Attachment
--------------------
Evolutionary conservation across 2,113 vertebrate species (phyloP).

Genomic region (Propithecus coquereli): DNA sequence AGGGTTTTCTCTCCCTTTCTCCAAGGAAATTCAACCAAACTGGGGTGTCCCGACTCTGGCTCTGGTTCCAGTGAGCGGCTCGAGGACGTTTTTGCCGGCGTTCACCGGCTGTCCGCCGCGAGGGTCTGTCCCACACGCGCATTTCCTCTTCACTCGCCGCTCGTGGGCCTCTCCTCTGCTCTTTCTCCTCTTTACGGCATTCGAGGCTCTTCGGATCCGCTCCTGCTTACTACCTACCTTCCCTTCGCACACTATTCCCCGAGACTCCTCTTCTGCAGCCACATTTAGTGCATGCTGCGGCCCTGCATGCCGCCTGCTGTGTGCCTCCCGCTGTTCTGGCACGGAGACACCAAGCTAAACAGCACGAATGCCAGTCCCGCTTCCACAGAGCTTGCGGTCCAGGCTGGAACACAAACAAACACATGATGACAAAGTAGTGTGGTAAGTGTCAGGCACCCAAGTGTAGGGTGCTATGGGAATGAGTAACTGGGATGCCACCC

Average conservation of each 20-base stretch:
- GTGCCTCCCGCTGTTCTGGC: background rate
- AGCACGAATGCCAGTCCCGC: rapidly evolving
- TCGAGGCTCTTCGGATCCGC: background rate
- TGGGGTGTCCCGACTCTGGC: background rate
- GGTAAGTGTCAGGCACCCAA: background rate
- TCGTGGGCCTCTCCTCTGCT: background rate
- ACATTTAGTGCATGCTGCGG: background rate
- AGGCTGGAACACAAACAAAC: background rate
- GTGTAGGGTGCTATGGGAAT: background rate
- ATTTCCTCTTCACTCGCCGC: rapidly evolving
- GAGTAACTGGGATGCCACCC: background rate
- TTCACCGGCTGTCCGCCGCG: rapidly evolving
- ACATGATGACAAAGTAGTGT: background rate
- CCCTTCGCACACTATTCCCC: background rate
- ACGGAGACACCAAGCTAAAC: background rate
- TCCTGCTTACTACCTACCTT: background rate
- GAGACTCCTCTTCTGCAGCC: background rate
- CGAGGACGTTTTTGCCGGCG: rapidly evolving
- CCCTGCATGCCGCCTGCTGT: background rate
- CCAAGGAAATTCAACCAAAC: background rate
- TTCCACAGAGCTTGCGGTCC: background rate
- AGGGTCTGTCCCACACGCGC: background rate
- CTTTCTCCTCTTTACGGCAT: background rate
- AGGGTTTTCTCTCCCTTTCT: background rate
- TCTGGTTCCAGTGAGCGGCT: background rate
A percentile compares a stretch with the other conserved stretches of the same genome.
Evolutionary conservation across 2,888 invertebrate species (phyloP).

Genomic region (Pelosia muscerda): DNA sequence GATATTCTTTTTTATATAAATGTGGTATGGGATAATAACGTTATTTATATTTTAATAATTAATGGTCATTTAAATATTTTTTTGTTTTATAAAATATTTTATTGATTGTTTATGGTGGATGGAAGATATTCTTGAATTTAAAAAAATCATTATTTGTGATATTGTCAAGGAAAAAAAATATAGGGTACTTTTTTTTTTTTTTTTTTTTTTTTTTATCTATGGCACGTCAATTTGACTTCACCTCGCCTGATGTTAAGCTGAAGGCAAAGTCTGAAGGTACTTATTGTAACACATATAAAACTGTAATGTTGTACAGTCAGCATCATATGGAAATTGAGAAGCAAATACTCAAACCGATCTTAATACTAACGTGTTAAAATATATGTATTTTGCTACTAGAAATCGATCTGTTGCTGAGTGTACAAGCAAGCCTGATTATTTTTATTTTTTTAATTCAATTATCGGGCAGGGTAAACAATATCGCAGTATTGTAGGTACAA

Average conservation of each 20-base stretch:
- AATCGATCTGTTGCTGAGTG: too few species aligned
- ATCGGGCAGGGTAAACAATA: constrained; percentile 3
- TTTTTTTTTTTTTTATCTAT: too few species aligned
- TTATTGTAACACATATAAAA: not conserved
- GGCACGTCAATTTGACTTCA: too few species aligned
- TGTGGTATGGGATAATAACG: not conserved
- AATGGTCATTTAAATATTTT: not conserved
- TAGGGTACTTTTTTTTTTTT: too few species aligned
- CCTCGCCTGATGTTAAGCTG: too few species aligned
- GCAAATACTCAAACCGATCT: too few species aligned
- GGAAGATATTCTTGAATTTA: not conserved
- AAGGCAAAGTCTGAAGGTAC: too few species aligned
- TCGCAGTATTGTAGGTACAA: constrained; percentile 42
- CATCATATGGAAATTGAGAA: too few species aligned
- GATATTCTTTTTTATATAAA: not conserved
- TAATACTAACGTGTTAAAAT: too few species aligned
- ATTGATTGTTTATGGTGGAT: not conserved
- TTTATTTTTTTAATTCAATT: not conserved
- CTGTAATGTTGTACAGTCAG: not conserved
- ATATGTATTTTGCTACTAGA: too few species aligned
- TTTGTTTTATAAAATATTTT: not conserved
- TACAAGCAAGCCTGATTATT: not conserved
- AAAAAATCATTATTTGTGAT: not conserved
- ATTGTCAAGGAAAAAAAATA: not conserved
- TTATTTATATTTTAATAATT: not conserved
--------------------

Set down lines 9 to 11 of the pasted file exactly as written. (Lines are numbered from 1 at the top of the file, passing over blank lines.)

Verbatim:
- TCGTGGGCCTCTCCTCTGCT: background rate
- ACATTTAGTGCATGCTGCGG: background rate
- AGGCTGGAACACAAACAAAC: background rate